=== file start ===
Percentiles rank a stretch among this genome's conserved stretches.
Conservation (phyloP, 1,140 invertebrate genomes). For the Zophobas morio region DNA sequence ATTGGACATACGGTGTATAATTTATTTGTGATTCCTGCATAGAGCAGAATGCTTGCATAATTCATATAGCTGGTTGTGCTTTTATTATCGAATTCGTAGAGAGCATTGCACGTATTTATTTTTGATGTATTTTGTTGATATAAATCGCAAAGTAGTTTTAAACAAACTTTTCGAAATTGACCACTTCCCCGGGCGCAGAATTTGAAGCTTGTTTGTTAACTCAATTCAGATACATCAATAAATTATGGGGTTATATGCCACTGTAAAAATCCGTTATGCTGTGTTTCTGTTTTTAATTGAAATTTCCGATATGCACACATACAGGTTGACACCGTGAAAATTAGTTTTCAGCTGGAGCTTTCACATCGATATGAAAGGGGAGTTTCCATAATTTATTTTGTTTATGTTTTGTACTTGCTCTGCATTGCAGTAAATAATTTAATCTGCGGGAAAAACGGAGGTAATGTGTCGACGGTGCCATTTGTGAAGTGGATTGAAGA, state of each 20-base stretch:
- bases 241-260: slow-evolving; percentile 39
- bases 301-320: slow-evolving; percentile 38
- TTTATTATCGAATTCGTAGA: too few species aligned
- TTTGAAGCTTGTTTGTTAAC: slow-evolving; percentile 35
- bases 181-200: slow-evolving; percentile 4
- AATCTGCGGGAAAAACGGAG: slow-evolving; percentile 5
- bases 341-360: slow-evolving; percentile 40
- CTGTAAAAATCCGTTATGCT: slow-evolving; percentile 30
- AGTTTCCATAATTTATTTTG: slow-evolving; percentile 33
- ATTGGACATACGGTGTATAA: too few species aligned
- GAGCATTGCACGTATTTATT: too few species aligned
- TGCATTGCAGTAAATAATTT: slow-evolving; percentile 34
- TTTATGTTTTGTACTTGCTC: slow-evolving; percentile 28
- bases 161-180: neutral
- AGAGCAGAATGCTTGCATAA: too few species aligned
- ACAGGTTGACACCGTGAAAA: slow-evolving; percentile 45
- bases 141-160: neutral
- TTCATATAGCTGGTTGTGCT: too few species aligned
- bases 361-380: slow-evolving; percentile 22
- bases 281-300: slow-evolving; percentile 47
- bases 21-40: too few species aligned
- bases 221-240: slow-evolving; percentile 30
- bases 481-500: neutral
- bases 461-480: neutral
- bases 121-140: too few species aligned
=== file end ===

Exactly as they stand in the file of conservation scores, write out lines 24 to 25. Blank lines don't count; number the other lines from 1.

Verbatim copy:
- bases 221-240: slow-evolving; percentile 30
- bases 481-500: neutral